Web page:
- temporary disability benefits during the time that you miss work because of the injury
- compensation if your injuries cause a permanent disability.
Under North Carolina’s workers’ compensation system, injured employees receive weekly checks, beginning in the second week that an employee is injured and out of work. The workers’ comp benefits should continue until you have recovered as much as possible and reached what doctors refer to as maximum medical improvement.
What Rights Do Non-Legal Resident Workers Have After an Injury?
Most workers who are employees in North Carolina, regardless of immigration status, have a right to necessary medical care after a workplace injury and workers’ compensation benefits.
A worker has a right to report a workplace injury without fear of retaliation.
A worker who is denied workers’ compensation benefits has a legal right to talk with an attorney during a free consultation.
A injured worker has a right to file an appeal if an employer’s had disputed or denied workers’ compensation benefits.
Can A Non-Resident Worker Appeal a Denied Workers’ Compensation Claim?
Injured workers including undocumented workers have a legal right under federal workplace safety law to report an on-the-job injury and illnesses without fear of retribution or retaliation by an employer. It is illegal for employers to discriminate against workers or withhold benefits because of the worker’s immigration status.
Some unethical employers may try to use your immigration status as an undocumented worker to deny workers’ compensation benefits. The company may take the position that since you are not authorized to work in North Carolina, you are not a legal employee and are not entitled to benefits.
North Carolina courts have rejected that position and ruled that non-resident workers and illegal aliens are still entitled to workers’ compensation benefits. Non-legal resident workers should be treated just the same as U.S. citizens when they submit a workers’ compensation claim.
However, obtaining workers’ comp benefits can be complicated if an employer disputes your claim, particularly if you are not fluent in English. Many injured employees who are covered by workers’ compensation receive letters from the employer’s insurance administrator denying their claims.
There are many reasons why claims are turned down unrelated to a worker’s immigration status. An employer may claim that the injured worker is an independent contractor rather than an employee to try to avoid paying workers’ compensation benefits. But some independent contractors such as construction workers whose work schedules and work are set by the employer meet the legal definition of an employee, as specified by NC workers’ compensation rules. They still qualify for workers’ compensation.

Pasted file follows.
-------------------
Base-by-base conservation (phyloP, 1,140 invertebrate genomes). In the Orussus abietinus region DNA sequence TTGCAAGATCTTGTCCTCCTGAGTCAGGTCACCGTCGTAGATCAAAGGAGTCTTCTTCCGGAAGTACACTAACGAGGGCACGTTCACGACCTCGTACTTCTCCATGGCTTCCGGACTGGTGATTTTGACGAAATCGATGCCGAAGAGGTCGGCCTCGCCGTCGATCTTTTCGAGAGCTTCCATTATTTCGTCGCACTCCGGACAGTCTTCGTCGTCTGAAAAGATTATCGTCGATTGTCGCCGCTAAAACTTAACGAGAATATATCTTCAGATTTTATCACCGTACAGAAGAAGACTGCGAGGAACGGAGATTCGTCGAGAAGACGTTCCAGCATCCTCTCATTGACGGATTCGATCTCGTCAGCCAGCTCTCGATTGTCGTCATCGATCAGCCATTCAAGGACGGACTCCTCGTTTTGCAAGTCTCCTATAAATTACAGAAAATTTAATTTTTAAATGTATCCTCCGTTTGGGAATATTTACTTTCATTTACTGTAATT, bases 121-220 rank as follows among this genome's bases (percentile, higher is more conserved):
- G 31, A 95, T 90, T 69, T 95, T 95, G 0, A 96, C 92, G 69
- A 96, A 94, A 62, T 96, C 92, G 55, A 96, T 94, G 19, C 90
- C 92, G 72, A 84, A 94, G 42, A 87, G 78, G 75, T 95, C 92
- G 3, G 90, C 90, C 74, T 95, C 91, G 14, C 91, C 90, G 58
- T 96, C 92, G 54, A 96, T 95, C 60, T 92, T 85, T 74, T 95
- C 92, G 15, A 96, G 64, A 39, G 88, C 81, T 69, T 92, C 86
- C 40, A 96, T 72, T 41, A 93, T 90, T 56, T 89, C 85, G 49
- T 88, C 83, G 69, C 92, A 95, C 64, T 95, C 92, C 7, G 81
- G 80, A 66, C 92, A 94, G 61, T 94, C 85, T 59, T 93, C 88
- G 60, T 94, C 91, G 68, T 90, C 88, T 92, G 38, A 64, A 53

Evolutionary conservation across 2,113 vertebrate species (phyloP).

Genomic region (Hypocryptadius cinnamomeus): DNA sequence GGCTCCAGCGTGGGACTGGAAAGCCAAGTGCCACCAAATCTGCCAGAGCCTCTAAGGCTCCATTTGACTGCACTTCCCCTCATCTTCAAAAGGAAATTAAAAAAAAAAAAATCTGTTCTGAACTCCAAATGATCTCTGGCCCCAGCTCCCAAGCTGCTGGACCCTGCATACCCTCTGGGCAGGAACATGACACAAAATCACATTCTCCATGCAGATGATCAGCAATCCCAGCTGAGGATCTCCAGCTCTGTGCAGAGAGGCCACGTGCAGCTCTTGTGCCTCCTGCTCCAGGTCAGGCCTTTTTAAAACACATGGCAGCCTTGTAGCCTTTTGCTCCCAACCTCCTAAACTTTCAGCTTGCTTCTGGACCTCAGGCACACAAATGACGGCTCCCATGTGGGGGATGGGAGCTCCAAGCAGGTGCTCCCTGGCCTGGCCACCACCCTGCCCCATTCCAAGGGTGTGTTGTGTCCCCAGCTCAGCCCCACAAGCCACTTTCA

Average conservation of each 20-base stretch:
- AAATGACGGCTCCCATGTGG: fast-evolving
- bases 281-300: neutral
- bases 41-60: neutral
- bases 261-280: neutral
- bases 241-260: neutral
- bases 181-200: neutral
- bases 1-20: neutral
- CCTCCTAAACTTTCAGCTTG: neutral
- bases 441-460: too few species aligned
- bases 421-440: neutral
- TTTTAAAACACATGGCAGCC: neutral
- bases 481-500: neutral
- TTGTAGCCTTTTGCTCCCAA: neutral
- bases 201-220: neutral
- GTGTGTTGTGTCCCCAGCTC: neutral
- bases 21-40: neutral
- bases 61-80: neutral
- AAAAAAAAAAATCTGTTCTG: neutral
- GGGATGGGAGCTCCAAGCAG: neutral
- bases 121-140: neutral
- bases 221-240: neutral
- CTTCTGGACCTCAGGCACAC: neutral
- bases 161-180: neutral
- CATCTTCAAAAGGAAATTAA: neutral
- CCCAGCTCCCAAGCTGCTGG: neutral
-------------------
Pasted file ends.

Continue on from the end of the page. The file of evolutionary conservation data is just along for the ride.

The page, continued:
If you have received a denial letter, you should not give up or lose hope. First, you should talk with a knowledgeable and caring workers’ compensation attorney at Hardison & Cochran. One of our attorneys will review the reasons why your workers’ comp claim was denied and discuss whether we can assist you. Being represented by a skilled lawyer who understands workers’ compensation law can increase your chances of filing a successful appeal and obtaining benefits.
Attorneys Who Know N.C. Workers’ Compensation Law
An employer or insurance company will have lawyers defending its interests in any hearing about workers’ compensation benefits. You should have knowledgeable legal representation as well.
Hardison & Cochran has two attorneys who are board-certified specialists in North Carolina workers’ compensation law. Only a small percentage of North Carolina lawyers are recognized by the North Carolina State Bar as specialists in workers’ compensation. Our experienced lawyers have an in-depth knowledge of North Carolina workers’ compensation law and can explain how your immigration status affects your right to seek benefits.
At Hardison & Cochran, we focus on helping injured workers including undocumented workers seek the full benefits they are entitled to by law. We can stand beside you throughout the process of seeking workers’ compensation benefits or filing an appeal of a denied claim. We serve clients in Raleigh, Fayetteville, Wilmington and throughout North Carolina. Call or contact our office online today to see how we can help you.